On August 28, 2023 (the “Effective Date”), SB 103, signed into law by Missouri’s governor, will become the nation’s second statutory framework for earned wage access (EWA) providers.  The Missouri law closely resembles Nevada’s recently enacted law to license and regulate EWA providers.

SB 103 enacts a new RSMo § 361.749(2), which expressly provides that “[n]o person shall engage in the business of earned wage access services in [Missouri] without first registering as an earned wage access services provider” with the Missouri Division of Finance (the “Division”).  The term “earned wage access services” is defined in subsection (1)(6) thereof as “the business of providing consumer-directed wage access services, employer-integrated wage access services, or both.”  “Consumer-directed wage access services” is defined as “the business of offering or providing earned wage access services directly to a consumer based on the consumer’s representation and the provider’s reasonable determination of the consumer’s earned but unpaid income.”  “Employer-integrated wage access services” is defined as “the business of delivering to consumers access to earned but unpaid income that is based on employment, income, and attendance data obtained directly or indirectly from an employer.” See amended RSMo §§ 861.749(1)(2) & (8).  Accordingly, Missouri’s law applies to providers of both direct-to-consumer EWA services and employer-integrated EWA services that allow consumers to access their earned wages before the scheduled pay date.

Importantly, we note that RSMo § 361.749(3) expressly provides that the following entities are not required to register, but are otherwise subject to the substantive regulatory compliance obligations contained in the new law:

  • A bank or savings and loan association whose deposits or accounts are eligible for insurance by the FDIC, or a subsidiary of such a bank or savings and loan association;
  • A credit union doing business in Missouri; and
  • A person authorized to make loans or extensions of credit under the laws of Missouri (e.g., a Missouri Consumer Installment Lender licensee) or the United States, who is subject to regulation and supervision by Missouri or the United States.

Non-exempt EWA providers will be required to register with the Division prior to commencing business and pay an annual $1,000 registration fee as of July 1 of each year.

New RSMo § 361.749(4) expressly states that EWA providers (including those that are exempt) must take the following actions, among other things:

  • Develop and implement policies and procedures to respond to consumer inquiries and address complaints in a timely manner;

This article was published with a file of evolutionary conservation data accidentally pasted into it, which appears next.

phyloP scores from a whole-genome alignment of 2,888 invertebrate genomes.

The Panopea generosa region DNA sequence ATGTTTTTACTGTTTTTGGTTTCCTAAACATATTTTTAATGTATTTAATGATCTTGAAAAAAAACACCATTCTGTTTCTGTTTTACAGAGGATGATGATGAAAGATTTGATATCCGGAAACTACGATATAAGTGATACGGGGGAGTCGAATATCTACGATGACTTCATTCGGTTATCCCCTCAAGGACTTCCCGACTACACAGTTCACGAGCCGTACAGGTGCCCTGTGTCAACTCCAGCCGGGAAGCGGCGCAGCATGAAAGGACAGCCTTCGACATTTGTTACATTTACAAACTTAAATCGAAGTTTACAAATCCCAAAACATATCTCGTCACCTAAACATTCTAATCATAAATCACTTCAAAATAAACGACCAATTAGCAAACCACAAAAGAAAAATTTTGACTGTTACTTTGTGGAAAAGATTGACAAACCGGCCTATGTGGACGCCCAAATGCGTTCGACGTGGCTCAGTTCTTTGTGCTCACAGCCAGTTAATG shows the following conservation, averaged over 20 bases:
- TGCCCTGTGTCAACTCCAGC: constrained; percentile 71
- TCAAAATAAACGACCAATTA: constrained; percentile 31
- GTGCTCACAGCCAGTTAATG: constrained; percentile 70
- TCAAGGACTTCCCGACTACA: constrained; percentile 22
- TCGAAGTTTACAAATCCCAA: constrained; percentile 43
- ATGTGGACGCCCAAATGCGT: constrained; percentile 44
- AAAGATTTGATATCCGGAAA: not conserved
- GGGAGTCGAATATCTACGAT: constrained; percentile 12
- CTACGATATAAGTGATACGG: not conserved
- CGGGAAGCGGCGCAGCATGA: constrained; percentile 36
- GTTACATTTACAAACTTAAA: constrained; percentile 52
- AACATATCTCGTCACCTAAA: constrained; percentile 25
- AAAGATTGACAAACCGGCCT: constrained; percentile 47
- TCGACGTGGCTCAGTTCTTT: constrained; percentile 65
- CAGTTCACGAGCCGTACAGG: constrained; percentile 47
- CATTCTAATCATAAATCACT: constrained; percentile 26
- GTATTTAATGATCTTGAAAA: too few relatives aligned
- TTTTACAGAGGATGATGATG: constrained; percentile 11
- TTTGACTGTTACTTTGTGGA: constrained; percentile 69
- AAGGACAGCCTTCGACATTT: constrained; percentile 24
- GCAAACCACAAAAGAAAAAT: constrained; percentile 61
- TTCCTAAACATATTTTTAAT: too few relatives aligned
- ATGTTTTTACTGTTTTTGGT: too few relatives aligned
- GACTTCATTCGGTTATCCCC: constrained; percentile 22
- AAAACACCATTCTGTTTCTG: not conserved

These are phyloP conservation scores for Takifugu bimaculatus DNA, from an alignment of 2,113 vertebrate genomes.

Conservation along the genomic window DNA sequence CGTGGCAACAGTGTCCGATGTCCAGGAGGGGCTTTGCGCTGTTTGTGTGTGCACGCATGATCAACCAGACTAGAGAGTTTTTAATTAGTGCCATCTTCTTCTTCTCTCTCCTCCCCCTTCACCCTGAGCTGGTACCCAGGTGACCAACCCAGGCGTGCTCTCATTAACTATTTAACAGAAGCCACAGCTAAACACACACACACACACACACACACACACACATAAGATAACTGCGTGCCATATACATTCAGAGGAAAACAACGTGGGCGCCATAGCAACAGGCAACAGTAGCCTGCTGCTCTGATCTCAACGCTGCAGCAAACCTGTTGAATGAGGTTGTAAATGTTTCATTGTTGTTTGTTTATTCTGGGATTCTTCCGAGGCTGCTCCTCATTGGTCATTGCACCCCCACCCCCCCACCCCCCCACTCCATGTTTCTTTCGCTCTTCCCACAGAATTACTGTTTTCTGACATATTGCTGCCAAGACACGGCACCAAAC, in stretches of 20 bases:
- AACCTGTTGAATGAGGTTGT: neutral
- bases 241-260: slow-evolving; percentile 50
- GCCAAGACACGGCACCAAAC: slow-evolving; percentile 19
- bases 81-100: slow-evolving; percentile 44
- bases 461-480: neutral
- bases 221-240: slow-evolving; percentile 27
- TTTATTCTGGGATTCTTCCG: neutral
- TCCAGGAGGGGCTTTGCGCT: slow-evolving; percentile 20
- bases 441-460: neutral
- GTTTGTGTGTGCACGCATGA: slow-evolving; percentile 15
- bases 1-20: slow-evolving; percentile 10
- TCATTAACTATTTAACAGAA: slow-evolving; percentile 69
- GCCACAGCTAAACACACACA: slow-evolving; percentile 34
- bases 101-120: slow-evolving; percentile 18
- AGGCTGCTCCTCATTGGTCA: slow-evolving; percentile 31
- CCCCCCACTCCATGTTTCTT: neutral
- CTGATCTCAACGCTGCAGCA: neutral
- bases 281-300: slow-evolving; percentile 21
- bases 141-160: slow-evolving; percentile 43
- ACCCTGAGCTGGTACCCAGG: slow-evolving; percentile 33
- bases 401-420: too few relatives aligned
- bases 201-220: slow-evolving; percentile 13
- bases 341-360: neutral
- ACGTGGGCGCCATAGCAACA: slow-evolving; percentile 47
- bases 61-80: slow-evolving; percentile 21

• Provide a consumer with a written or electronic disclosure which meets certain statutory requirements;
  • Inform the consumer of the fact of any material changes to terms and conditions before such changes are implemented;
  • Provide proceeds to a consumer by mutually agreed-upon means; and
  • Comply with local, state, and federal privacy and information security laws.

New RSMo § 361.749(5) expressly prohibits EWA providers (again, including those that are exempt) from taking the following actions, among other things:

  • Sharing any fees, tips, gratuities, or other donations with an employer;
  • Using a consumer’s credit report to determine eligibility for EWA services;
  • Reporting information about the user’s use of the EWA to a consumer reporting agency or debt collector;
  • Charging interest or other penalty for failure to pay outstanding proceeds, fees, tips, gratuities, or donation;
  • Accepting payment from a consumer of outstanding proceeds, fees, voluntary tips, gratuities, or other donations via credit card or charge card; or
  • Compelling payment by a use of EWA services through civil action, use of a third party debt collector, or to sell the obligation to a third-party collector or debt buyer.

Importantly, the law clarifies that EWA products offered by a registered provider are not considered to be loans/credit or money transmission activity.  Moreover, EWA products offered by such providers are not considered to be violations of laws governing the sale or assignment or, or an order for, earned but unpaid income, and fees (including expedited delivery fees and subscription or membership fees) and tips are not considered interest or finance charges.  

It will be important for entities engaged in any business activities covered in SB 103 to consult the bill’s full text to determine how the new law will affect its business operations.

The Maryland Office of Financial Regulation recently issued guidance on EWA products and, in December 2022, the Arizona Attorney General issued an opinion on EWA products.